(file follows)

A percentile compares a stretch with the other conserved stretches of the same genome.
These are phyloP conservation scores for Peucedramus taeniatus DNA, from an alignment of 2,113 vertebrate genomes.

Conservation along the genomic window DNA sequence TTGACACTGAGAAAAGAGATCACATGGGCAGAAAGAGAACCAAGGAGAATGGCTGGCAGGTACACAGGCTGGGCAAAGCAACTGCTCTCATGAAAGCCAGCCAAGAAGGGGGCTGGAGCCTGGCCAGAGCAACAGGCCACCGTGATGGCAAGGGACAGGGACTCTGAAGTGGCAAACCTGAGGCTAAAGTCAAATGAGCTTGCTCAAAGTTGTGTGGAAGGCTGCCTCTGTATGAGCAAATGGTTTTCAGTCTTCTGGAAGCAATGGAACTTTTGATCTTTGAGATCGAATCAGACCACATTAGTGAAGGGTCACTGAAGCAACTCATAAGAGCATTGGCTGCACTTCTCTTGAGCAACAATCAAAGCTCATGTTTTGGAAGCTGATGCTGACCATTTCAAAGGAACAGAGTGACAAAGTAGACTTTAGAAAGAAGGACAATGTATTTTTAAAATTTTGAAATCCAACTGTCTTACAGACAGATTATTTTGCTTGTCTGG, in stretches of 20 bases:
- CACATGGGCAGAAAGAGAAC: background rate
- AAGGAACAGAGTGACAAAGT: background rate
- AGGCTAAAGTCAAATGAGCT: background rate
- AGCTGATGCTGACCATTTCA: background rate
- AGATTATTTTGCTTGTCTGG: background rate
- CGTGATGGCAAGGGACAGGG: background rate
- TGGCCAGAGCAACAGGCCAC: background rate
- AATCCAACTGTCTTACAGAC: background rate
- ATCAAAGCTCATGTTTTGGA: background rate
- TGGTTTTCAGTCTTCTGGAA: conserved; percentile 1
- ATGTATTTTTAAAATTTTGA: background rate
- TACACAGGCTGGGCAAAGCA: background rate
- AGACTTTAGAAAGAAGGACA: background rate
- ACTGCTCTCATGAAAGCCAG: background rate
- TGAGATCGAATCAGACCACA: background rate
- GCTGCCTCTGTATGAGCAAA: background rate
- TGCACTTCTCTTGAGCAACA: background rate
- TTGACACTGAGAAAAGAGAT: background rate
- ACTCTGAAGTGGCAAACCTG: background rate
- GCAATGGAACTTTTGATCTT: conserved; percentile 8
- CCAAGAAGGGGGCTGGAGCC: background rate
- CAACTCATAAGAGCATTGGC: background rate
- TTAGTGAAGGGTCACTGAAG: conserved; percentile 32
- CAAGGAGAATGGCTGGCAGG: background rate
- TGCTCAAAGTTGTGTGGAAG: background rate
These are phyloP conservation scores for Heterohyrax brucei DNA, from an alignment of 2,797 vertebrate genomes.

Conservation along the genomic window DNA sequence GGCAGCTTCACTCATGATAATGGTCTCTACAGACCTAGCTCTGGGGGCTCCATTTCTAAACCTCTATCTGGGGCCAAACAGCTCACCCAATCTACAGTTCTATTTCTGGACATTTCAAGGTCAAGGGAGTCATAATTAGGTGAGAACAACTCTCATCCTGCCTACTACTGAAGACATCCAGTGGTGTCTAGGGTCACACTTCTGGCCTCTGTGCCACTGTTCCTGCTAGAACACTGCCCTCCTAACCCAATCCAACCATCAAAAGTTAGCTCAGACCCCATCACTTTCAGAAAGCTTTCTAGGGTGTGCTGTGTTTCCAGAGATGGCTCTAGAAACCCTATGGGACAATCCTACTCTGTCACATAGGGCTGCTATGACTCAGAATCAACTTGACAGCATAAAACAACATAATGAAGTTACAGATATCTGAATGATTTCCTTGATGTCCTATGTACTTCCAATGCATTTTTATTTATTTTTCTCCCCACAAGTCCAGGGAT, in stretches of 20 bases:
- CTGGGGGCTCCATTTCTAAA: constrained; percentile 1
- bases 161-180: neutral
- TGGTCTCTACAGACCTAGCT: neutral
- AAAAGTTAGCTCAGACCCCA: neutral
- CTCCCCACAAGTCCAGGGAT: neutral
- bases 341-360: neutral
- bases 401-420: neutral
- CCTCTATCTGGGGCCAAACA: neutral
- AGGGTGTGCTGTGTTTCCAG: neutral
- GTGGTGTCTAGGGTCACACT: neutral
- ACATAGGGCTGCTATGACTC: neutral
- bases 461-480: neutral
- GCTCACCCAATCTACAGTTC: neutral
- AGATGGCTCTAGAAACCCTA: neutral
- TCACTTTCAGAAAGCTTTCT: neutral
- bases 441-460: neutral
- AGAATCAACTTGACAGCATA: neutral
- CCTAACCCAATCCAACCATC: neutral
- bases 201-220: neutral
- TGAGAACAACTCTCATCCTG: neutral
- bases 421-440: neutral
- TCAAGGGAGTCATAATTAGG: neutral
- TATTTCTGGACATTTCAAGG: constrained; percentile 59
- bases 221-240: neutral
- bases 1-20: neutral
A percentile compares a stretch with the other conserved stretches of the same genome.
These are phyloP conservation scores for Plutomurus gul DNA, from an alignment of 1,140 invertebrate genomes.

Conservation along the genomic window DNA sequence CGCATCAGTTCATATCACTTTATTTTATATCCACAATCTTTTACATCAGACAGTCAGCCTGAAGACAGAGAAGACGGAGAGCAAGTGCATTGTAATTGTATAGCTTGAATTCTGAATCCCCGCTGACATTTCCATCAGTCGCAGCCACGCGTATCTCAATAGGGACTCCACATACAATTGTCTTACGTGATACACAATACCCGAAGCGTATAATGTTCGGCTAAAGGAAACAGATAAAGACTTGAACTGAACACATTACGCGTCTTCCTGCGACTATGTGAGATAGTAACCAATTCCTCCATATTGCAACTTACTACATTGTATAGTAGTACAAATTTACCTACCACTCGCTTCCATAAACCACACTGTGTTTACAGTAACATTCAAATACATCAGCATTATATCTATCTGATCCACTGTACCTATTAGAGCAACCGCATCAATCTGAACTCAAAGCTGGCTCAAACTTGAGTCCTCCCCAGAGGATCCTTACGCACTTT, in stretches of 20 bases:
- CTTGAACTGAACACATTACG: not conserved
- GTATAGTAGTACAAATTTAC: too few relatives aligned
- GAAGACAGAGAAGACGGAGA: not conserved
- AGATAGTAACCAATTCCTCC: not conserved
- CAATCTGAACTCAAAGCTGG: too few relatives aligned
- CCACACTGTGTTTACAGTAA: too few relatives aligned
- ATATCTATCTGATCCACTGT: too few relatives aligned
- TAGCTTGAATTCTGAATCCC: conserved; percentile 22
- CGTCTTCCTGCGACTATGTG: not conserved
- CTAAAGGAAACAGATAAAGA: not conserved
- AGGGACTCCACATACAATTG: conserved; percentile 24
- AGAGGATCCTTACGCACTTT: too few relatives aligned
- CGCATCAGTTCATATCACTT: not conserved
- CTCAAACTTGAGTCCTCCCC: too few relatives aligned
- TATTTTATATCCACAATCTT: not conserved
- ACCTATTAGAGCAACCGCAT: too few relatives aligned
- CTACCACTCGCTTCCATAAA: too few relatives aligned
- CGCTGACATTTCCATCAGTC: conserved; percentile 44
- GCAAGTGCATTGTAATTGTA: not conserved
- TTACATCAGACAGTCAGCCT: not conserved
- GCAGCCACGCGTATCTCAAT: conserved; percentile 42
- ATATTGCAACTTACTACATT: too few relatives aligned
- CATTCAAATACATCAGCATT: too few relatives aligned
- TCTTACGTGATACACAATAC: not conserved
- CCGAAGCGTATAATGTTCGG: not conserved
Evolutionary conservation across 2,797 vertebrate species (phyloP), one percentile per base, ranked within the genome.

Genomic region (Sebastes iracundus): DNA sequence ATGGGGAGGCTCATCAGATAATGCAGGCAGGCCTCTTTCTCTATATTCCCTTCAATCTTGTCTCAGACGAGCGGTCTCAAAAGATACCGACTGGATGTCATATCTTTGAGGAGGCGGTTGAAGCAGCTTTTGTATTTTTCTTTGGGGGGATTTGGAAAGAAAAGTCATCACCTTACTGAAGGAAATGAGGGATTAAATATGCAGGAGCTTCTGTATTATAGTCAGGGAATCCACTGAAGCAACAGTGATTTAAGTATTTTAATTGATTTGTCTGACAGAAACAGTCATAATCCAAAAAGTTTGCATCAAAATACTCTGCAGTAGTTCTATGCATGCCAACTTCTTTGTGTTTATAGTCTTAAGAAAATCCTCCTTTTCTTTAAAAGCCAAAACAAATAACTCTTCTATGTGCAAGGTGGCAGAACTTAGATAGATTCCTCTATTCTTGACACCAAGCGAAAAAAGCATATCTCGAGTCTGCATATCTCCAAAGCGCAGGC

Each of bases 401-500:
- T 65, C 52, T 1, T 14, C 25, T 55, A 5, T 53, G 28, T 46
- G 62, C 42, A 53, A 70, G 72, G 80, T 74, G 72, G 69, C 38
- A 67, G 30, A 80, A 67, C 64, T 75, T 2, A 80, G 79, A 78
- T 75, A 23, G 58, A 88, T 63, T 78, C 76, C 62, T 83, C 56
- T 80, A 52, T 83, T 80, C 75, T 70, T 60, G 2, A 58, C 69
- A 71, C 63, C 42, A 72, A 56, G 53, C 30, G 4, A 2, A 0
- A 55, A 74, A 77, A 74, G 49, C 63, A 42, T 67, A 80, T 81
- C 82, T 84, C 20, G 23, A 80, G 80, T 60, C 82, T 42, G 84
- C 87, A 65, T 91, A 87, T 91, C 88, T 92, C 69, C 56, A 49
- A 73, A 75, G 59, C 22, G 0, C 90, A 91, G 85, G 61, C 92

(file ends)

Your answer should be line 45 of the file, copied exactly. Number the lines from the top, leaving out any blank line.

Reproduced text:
- TCACTTTCAGAAAGCTTTCT: neutral